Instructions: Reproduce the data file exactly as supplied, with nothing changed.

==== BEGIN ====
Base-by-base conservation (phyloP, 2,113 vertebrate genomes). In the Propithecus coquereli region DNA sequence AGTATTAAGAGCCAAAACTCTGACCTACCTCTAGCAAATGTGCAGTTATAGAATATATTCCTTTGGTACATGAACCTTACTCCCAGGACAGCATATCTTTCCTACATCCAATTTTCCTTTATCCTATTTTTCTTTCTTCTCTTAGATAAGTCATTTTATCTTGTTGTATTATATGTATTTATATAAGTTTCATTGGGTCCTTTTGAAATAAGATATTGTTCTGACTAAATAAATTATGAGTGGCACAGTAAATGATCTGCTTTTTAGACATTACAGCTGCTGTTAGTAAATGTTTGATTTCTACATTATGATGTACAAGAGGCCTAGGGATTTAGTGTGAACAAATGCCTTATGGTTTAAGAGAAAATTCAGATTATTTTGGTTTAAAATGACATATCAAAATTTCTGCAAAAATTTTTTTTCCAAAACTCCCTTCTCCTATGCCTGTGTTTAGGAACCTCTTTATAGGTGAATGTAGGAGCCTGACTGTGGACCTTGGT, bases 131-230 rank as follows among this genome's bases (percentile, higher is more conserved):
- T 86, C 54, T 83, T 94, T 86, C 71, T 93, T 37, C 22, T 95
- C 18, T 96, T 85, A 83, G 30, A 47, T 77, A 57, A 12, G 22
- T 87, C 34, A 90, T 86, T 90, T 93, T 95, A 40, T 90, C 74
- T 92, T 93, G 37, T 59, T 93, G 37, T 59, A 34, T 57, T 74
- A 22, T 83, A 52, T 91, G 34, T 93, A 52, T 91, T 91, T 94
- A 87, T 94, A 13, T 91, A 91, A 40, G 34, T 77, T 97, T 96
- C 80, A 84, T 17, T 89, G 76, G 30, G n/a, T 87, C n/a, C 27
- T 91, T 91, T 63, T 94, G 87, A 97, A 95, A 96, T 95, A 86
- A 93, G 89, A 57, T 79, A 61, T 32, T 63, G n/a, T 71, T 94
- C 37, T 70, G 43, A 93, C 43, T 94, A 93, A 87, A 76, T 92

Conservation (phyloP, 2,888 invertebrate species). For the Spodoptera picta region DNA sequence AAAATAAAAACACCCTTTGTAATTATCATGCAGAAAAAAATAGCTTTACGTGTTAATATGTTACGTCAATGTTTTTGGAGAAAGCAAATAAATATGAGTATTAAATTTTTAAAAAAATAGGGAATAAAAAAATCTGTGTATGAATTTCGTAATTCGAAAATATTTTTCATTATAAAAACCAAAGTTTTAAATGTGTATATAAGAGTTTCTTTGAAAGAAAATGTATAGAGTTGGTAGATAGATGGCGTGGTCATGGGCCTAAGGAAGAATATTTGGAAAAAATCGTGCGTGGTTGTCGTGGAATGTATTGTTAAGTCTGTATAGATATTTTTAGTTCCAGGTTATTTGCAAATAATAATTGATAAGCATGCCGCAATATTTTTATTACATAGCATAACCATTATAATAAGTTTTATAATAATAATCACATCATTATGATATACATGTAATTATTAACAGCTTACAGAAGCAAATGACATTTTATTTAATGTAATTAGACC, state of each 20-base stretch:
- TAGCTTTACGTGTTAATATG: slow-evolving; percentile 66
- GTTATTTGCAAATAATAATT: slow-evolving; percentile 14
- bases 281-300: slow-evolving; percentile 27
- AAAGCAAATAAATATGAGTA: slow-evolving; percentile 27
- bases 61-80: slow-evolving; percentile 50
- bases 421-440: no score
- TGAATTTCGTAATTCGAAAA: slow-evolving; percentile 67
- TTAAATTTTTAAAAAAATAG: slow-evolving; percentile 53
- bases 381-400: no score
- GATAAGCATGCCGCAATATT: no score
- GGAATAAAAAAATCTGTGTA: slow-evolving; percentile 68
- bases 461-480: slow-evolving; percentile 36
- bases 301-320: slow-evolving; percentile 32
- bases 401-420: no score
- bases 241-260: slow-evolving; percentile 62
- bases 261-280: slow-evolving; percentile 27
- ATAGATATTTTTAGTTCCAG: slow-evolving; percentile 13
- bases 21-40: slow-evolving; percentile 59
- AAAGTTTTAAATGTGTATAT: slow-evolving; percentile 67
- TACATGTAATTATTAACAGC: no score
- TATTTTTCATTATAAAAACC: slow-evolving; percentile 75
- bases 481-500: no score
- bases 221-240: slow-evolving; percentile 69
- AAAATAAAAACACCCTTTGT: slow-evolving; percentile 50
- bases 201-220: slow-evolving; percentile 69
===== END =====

Base-by-base conservation (phyloP, 2,113 vertebrate genomes). In the Propithecus coquereli region DNA sequence AGTATTAAGAGCCAAAACTCTGACCTACCTCTAGCAAATGTGCAGTTATAGAATATATTCCTTTGGTACATGAACCTTACTCCCAGGACAGCATATCTTTCCTACATCCAATTTTCCTTTATCCTATTTTTCTTTCTTCTCTTAGATAAGTCATTTTATCTTGTTGTATTATATGTATTTATATAAGTTTCATTGGGTCCTTTTGAAATAAGATATTGTTCTGACTAAATAAATTATGAGTGGCACAGTAAATGATCTGCTTTTTAGACATTACAGCTGCTGTTAGTAAATGTTTGATTTCTACATTATGATGTACAAGAGGCCTAGGGATTTAGTGTGAACAAATGCCTTATGGTTTAAGAGAAAATTCAGATTATTTTGGTTTAAAATGACATATCAAAATTTCTGCAAAAATTTTTTTTCCAAAACTCCCTTCTCCTATGCCTGTGTTTAGGAACCTCTTTATAGGTGAATGTAGGAGCCTGACTGTGGACCTTGGT, bases 131-230 rank as follows among this genome's bases (percentile, higher is more conserved):
- T 86, C 54, T 83, T 94, T 86, C 71, T 93, T 37, C 22, T 95
- C 18, T 96, T 85, A 83, G 30, A 47, T 77, A 57, A 12, G 22
- T 87, C 34, A 90, T 86, T 90, T 93, T 95, A 40, T 90, C 74
- T 92, T 93, G 37, T 59, T 93, G 37, T 59, A 34, T 57, T 74
- A 22, T 83, A 52, T 91, G 34, T 93, A 52, T 91, T 91, T 94
- A 87, T 94, A 13, T 91, A 91, A 40, G 34, T 77, T 97, T 96
- C 80, A 84, T 17, T 89, G 76, G 30, G n/a, T 87, C n/a, C 27
- T 91, T 91, T 63, T 94, G 87, A 97, A 95, A 96, T 95, A 86
- A 93, G 89, A 57, T 79, A 61, T 32, T 63, G n/a, T 71, T 94
- C 37, T 70, G 43, A 93, C 43, T 94, A 93, A 87, A 76, T 92

Conservation (phyloP, 2,888 invertebrate species). For the Spodoptera picta region DNA sequence AAAATAAAAACACCCTTTGTAATTATCATGCAGAAAAAAATAGCTTTACGTGTTAATATGTTACGTCAATGTTTTTGGAGAAAGCAAATAAATATGAGTATTAAATTTTTAAAAAAATAGGGAATAAAAAAATCTGTGTATGAATTTCGTAATTCGAAAATATTTTTCATTATAAAAACCAAAGTTTTAAATGTGTATATAAGAGTTTCTTTGAAAGAAAATGTATAGAGTTGGTAGATAGATGGCGTGGTCATGGGCCTAAGGAAGAATATTTGGAAAAAATCGTGCGTGGTTGTCGTGGAATGTATTGTTAAGTCTGTATAGATATTTTTAGTTCCAGGTTATTTGCAAATAATAATTGATAAGCATGCCGCAATATTTTTATTACATAGCATAACCATTATAATAAGTTTTATAATAATAATCACATCATTATGATATACATGTAATTATTAACAGCTTACAGAAGCAAATGACATTTTATTTAATGTAATTAGACC, state of each 20-base stretch:
- TAGCTTTACGTGTTAATATG: slow-evolving; percentile 66
- GTTATTTGCAAATAATAATT: slow-evolving; percentile 14
- bases 281-300: slow-evolving; percentile 27
- AAAGCAAATAAATATGAGTA: slow-evolving; percentile 27
- bases 61-80: slow-evolving; percentile 50
- bases 421-440: no score
- TGAATTTCGTAATTCGAAAA: slow-evolving; percentile 67
- TTAAATTTTTAAAAAAATAG: slow-evolving; percentile 53
- bases 381-400: no score
- GATAAGCATGCCGCAATATT: no score
- GGAATAAAAAAATCTGTGTA: slow-evolving; percentile 68
- bases 461-480: slow-evolving; percentile 36
- bases 301-320: slow-evolving; percentile 32
- bases 401-420: no score
- bases 241-260: slow-evolving; percentile 62
- bases 261-280: slow-evolving; percentile 27
- ATAGATATTTTTAGTTCCAG: slow-evolving; percentile 13
- bases 21-40: slow-evolving; percentile 59
- AAAGTTTTAAATGTGTATAT: slow-evolving; percentile 67
- TACATGTAATTATTAACAGC: no score
- TATTTTTCATTATAAAAACC: slow-evolving; percentile 75
- bases 481-500: no score
- bases 221-240: slow-evolving; percentile 69
- AAAATAAAAACACCCTTTGT: slow-evolving; percentile 50
- bases 201-220: slow-evolving; percentile 69